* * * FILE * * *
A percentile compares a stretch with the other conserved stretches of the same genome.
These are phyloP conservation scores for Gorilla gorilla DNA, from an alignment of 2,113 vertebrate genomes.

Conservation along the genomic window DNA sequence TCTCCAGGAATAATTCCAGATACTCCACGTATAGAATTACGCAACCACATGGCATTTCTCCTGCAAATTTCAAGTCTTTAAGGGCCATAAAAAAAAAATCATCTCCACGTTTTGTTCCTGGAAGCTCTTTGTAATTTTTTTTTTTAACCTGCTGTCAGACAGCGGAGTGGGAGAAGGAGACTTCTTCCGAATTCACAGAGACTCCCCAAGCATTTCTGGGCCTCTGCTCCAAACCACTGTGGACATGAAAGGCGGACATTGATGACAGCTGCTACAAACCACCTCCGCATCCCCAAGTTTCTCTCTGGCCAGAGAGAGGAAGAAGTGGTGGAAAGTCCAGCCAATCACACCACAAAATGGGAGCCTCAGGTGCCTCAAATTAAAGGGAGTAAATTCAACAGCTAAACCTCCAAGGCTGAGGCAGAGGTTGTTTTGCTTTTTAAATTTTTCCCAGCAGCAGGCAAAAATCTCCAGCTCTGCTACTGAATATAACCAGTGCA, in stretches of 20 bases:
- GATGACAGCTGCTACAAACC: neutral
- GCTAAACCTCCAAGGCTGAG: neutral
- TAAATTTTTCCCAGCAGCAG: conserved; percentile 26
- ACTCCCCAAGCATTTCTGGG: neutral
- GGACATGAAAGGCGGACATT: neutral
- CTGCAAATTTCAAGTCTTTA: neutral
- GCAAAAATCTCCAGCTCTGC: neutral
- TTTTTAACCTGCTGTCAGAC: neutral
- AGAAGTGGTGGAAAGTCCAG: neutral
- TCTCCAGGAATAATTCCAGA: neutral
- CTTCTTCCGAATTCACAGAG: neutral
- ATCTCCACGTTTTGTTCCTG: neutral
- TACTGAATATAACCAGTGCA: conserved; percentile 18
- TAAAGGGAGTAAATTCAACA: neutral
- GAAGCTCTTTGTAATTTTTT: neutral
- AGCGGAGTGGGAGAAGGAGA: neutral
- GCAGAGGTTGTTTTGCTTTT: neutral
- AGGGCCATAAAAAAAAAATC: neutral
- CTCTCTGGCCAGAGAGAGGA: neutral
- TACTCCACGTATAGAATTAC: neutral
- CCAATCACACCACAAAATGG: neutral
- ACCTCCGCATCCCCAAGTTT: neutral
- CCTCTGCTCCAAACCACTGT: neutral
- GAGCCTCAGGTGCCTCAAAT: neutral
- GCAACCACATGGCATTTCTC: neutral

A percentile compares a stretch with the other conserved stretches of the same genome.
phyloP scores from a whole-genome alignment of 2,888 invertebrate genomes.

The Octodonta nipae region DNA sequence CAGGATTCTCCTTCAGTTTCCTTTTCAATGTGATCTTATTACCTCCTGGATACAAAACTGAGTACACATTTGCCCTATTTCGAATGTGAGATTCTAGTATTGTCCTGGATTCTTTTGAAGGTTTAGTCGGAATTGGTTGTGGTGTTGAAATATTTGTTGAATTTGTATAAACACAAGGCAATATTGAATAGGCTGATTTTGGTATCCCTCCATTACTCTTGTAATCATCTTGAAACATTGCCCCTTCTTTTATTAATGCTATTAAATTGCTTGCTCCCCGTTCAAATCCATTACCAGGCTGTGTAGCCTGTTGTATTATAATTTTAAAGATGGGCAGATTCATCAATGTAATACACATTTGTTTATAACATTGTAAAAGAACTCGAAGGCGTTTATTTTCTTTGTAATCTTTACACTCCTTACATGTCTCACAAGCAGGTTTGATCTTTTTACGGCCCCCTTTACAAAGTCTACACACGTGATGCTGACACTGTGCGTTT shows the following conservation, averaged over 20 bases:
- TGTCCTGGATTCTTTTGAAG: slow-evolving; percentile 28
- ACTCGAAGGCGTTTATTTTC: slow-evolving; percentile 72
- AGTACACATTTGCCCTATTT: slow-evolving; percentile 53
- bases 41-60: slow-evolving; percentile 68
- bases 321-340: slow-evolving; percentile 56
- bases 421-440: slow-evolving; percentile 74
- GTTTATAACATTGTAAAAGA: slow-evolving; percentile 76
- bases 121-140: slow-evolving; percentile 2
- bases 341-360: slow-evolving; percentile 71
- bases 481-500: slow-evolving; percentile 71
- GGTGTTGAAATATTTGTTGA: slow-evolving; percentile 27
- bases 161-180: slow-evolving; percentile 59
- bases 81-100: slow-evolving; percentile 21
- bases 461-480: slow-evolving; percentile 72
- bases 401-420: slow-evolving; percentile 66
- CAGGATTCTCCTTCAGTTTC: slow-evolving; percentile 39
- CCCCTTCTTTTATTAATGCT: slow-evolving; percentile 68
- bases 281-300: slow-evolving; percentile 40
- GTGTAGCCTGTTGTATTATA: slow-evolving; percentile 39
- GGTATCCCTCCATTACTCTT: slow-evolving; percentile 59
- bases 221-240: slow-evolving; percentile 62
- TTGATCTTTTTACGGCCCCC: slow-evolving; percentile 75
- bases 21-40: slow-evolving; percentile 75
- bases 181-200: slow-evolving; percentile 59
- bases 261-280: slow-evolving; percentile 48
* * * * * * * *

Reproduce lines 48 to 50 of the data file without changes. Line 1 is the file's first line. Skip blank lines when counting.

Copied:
- CCCCTTCTTTTATTAATGCT: slow-evolving; percentile 68
- bases 281-300: slow-evolving; percentile 40
- GTGTAGCCTGTTGTATTATA: slow-evolving; percentile 39